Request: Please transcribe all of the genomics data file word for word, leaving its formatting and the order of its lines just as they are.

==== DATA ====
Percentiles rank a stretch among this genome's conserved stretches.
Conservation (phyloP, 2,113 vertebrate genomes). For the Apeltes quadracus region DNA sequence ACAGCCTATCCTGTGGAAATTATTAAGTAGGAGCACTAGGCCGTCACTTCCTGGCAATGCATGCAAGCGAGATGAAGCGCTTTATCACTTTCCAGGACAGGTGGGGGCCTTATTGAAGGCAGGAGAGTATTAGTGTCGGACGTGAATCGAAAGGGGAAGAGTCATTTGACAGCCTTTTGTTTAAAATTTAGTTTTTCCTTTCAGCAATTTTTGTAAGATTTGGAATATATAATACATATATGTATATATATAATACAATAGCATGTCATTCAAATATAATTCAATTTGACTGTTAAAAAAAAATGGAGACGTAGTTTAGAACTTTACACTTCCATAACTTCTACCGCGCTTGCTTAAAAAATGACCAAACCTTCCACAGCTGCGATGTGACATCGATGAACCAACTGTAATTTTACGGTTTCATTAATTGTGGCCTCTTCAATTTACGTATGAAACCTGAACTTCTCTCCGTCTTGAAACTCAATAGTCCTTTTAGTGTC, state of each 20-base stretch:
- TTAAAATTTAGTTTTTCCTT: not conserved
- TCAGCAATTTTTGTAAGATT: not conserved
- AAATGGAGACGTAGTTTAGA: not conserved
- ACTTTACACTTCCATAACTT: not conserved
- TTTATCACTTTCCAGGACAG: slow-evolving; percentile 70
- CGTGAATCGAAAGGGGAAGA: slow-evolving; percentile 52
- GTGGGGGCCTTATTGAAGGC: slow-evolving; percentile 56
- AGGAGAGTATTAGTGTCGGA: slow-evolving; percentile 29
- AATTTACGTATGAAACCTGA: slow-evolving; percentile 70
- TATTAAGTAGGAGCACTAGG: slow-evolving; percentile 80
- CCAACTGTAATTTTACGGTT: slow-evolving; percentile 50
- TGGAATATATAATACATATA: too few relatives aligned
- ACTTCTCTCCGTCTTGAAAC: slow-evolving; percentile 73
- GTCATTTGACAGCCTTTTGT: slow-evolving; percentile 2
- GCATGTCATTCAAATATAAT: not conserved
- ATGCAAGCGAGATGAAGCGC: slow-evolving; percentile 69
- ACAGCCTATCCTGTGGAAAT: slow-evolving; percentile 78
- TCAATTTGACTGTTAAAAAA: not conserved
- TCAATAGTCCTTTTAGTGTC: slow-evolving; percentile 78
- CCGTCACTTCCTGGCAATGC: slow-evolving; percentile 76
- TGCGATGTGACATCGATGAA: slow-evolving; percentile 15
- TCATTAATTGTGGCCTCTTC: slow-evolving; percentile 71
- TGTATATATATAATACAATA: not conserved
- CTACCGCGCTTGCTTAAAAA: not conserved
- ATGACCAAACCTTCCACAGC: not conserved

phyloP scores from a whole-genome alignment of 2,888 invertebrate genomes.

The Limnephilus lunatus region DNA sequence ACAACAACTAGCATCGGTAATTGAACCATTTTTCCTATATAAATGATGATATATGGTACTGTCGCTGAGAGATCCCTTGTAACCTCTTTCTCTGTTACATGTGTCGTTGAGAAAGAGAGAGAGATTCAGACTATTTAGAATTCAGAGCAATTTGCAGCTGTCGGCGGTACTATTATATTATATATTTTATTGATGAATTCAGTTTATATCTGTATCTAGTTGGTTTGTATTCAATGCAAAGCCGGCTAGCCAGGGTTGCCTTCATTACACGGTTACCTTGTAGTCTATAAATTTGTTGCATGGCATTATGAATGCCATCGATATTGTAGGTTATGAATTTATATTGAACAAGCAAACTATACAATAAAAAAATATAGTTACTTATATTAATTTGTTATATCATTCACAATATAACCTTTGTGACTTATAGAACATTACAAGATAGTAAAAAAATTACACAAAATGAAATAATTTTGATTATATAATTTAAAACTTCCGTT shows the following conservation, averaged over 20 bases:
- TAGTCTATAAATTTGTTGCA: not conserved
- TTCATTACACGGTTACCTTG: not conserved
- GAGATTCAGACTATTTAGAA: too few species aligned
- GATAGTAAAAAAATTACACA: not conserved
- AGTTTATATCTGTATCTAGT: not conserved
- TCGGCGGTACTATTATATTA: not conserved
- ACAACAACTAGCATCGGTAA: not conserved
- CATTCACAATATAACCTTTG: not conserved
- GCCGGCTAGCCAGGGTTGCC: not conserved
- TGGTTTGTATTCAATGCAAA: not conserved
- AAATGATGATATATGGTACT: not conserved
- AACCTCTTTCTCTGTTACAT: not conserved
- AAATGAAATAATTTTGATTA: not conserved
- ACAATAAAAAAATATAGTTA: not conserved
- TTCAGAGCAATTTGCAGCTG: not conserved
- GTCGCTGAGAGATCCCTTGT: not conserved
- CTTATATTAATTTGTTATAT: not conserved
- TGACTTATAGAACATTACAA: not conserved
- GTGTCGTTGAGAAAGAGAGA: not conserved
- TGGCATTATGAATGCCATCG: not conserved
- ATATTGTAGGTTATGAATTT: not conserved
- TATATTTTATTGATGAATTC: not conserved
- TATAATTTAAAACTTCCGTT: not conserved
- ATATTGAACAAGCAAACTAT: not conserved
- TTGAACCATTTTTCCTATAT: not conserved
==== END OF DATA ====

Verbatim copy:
Percentiles rank a stretch among this genome's conserved stretches.
Conservation (phyloP, 2,113 vertebrate genomes). For the Apeltes quadracus region DNA sequence ACAGCCTATCCTGTGGAAATTATTAAGTAGGAGCACTAGGCCGTCACTTCCTGGCAATGCATGCAAGCGAGATGAAGCGCTTTATCACTTTCCAGGACAGGTGGGGGCCTTATTGAAGGCAGGAGAGTATTAGTGTCGGACGTGAATCGAAAGGGGAAGAGTCATTTGACAGCCTTTTGTTTAAAATTTAGTTTTTCCTTTCAGCAATTTTTGTAAGATTTGGAATATATAATACATATATGTATATATATAATACAATAGCATGTCATTCAAATATAATTCAATTTGACTGTTAAAAAAAAATGGAGACGTAGTTTAGAACTTTACACTTCCATAACTTCTACCGCGCTTGCTTAAAAAATGACCAAACCTTCCACAGCTGCGATGTGACATCGATGAACCAACTGTAATTTTACGGTTTCATTAATTGTGGCCTCTTCAATTTACGTATGAAACCTGAACTTCTCTCCGTCTTGAAACTCAATAGTCCTTTTAGTGTC, state of each 20-base stretch:
- TTAAAATTTAGTTTTTCCTT: not conserved
- TCAGCAATTTTTGTAAGATT: not conserved
- AAATGGAGACGTAGTTTAGA: not conserved
- ACTTTACACTTCCATAACTT: not conserved
- TTTATCACTTTCCAGGACAG: slow-evolving; percentile 70
- CGTGAATCGAAAGGGGAAGA: slow-evolving; percentile 52
- GTGGGGGCCTTATTGAAGGC: slow-evolving; percentile 56
- AGGAGAGTATTAGTGTCGGA: slow-evolving; percentile 29
- AATTTACGTATGAAACCTGA: slow-evolving; percentile 70
- TATTAAGTAGGAGCACTAGG: slow-evolving; percentile 80
- CCAACTGTAATTTTACGGTT: slow-evolving; percentile 50
- TGGAATATATAATACATATA: too few relatives aligned
- ACTTCTCTCCGTCTTGAAAC: slow-evolving; percentile 73
- GTCATTTGACAGCCTTTTGT: slow-evolving; percentile 2
- GCATGTCATTCAAATATAAT: not conserved
- ATGCAAGCGAGATGAAGCGC: slow-evolving; percentile 69
- ACAGCCTATCCTGTGGAAAT: slow-evolving; percentile 78
- TCAATTTGACTGTTAAAAAA: not conserved
- TCAATAGTCCTTTTAGTGTC: slow-evolving; percentile 78
- CCGTCACTTCCTGGCAATGC: slow-evolving; percentile 76
- TGCGATGTGACATCGATGAA: slow-evolving; percentile 15
- TCATTAATTGTGGCCTCTTC: slow-evolving; percentile 71
- TGTATATATATAATACAATA: not conserved
- CTACCGCGCTTGCTTAAAAA: not conserved
- ATGACCAAACCTTCCACAGC: not conserved

phyloP scores from a whole-genome alignment of 2,888 invertebrate genomes.

The Limnephilus lunatus region DNA sequence ACAACAACTAGCATCGGTAATTGAACCATTTTTCCTATATAAATGATGATATATGGTACTGTCGCTGAGAGATCCCTTGTAACCTCTTTCTCTGTTACATGTGTCGTTGAGAAAGAGAGAGAGATTCAGACTATTTAGAATTCAGAGCAATTTGCAGCTGTCGGCGGTACTATTATATTATATATTTTATTGATGAATTCAGTTTATATCTGTATCTAGTTGGTTTGTATTCAATGCAAAGCCGGCTAGCCAGGGTTGCCTTCATTACACGGTTACCTTGTAGTCTATAAATTTGTTGCATGGCATTATGAATGCCATCGATATTGTAGGTTATGAATTTATATTGAACAAGCAAACTATACAATAAAAAAATATAGTTACTTATATTAATTTGTTATATCATTCACAATATAACCTTTGTGACTTATAGAACATTACAAGATAGTAAAAAAATTACACAAAATGAAATAATTTTGATTATATAATTTAAAACTTCCGTT shows the following conservation, averaged over 20 bases:
- TAGTCTATAAATTTGTTGCA: not conserved
- TTCATTACACGGTTACCTTG: not conserved
- GAGATTCAGACTATTTAGAA: too few species aligned
- GATAGTAAAAAAATTACACA: not conserved
- AGTTTATATCTGTATCTAGT: not conserved
- TCGGCGGTACTATTATATTA: not conserved
- ACAACAACTAGCATCGGTAA: not conserved
- CATTCACAATATAACCTTTG: not conserved
- GCCGGCTAGCCAGGGTTGCC: not conserved
- TGGTTTGTATTCAATGCAAA: not conserved
- AAATGATGATATATGGTACT: not conserved
- AACCTCTTTCTCTGTTACAT: not conserved
- AAATGAAATAATTTTGATTA: not conserved
- ACAATAAAAAAATATAGTTA: not conserved
- TTCAGAGCAATTTGCAGCTG: not conserved
- GTCGCTGAGAGATCCCTTGT: not conserved
- CTTATATTAATTTGTTATAT: not conserved
- TGACTTATAGAACATTACAA: not conserved
- GTGTCGTTGAGAAAGAGAGA: not conserved
- TGGCATTATGAATGCCATCG: not conserved
- ATATTGTAGGTTATGAATTT: not conserved
- TATATTTTATTGATGAATTC: not conserved
- TATAATTTAAAACTTCCGTT: not conserved
- ATATTGAACAAGCAAACTAT: not conserved
- TTGAACCATTTTTCCTATAT: not conserved